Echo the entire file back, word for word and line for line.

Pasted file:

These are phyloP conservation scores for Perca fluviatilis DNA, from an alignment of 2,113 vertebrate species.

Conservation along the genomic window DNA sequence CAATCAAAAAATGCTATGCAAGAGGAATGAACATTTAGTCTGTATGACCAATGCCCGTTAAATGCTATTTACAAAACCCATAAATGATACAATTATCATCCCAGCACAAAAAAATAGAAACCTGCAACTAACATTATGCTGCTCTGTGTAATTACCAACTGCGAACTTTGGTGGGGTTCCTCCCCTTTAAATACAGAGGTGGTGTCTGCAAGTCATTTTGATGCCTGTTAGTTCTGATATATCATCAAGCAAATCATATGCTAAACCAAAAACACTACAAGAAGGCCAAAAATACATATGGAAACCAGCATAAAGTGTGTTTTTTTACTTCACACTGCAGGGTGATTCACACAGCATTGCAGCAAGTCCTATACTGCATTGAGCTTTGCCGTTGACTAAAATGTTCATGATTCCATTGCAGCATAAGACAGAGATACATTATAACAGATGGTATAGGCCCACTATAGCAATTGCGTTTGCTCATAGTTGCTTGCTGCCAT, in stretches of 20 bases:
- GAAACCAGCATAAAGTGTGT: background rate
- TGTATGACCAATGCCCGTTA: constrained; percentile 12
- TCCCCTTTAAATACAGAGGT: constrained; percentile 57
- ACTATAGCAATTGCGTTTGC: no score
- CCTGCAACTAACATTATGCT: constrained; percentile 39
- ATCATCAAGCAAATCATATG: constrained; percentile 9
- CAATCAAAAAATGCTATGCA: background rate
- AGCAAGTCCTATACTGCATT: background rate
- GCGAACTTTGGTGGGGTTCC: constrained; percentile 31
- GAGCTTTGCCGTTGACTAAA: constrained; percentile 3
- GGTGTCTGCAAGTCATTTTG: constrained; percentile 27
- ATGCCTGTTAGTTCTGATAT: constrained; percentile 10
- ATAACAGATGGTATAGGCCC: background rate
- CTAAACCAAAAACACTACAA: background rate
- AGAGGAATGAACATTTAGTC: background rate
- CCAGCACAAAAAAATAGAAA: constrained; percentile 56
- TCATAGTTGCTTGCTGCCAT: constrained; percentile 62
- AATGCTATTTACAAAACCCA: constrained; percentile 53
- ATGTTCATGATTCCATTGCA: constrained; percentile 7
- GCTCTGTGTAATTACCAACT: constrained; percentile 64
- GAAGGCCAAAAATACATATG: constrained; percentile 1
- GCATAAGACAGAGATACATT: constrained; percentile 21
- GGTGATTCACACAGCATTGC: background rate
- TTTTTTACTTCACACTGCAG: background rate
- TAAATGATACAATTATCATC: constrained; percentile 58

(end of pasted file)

These are phyloP conservation scores for Perca fluviatilis DNA, from an alignment of 2,113 vertebrate species.

Conservation along the genomic window DNA sequence CAATCAAAAAATGCTATGCAAGAGGAATGAACATTTAGTCTGTATGACCAATGCCCGTTAAATGCTATTTACAAAACCCATAAATGATACAATTATCATCCCAGCACAAAAAAATAGAAACCTGCAACTAACATTATGCTGCTCTGTGTAATTACCAACTGCGAACTTTGGTGGGGTTCCTCCCCTTTAAATACAGAGGTGGTGTCTGCAAGTCATTTTGATGCCTGTTAGTTCTGATATATCATCAAGCAAATCATATGCTAAACCAAAAACACTACAAGAAGGCCAAAAATACATATGGAAACCAGCATAAAGTGTGTTTTTTTACTTCACACTGCAGGGTGATTCACACAGCATTGCAGCAAGTCCTATACTGCATTGAGCTTTGCCGTTGACTAAAATGTTCATGATTCCATTGCAGCATAAGACAGAGATACATTATAACAGATGGTATAGGCCCACTATAGCAATTGCGTTTGCTCATAGTTGCTTGCTGCCAT, in stretches of 20 bases:
- GAAACCAGCATAAAGTGTGT: background rate
- TGTATGACCAATGCCCGTTA: constrained; percentile 12
- TCCCCTTTAAATACAGAGGT: constrained; percentile 57
- ACTATAGCAATTGCGTTTGC: no score
- CCTGCAACTAACATTATGCT: constrained; percentile 39
- ATCATCAAGCAAATCATATG: constrained; percentile 9
- CAATCAAAAAATGCTATGCA: background rate
- AGCAAGTCCTATACTGCATT: background rate
- GCGAACTTTGGTGGGGTTCC: constrained; percentile 31
- GAGCTTTGCCGTTGACTAAA: constrained; percentile 3
- GGTGTCTGCAAGTCATTTTG: constrained; percentile 27
- ATGCCTGTTAGTTCTGATAT: constrained; percentile 10
- ATAACAGATGGTATAGGCCC: background rate
- CTAAACCAAAAACACTACAA: background rate
- AGAGGAATGAACATTTAGTC: background rate
- CCAGCACAAAAAAATAGAAA: constrained; percentile 56
- TCATAGTTGCTTGCTGCCAT: constrained; percentile 62
- AATGCTATTTACAAAACCCA: constrained; percentile 53
- ATGTTCATGATTCCATTGCA: constrained; percentile 7
- GCTCTGTGTAATTACCAACT: constrained; percentile 64
- GAAGGCCAAAAATACATATG: constrained; percentile 1
- GCATAAGACAGAGATACATT: constrained; percentile 21
- GGTGATTCACACAGCATTGC: background rate
- TTTTTTACTTCACACTGCAG: background rate
- TAAATGATACAATTATCATC: constrained; percentile 58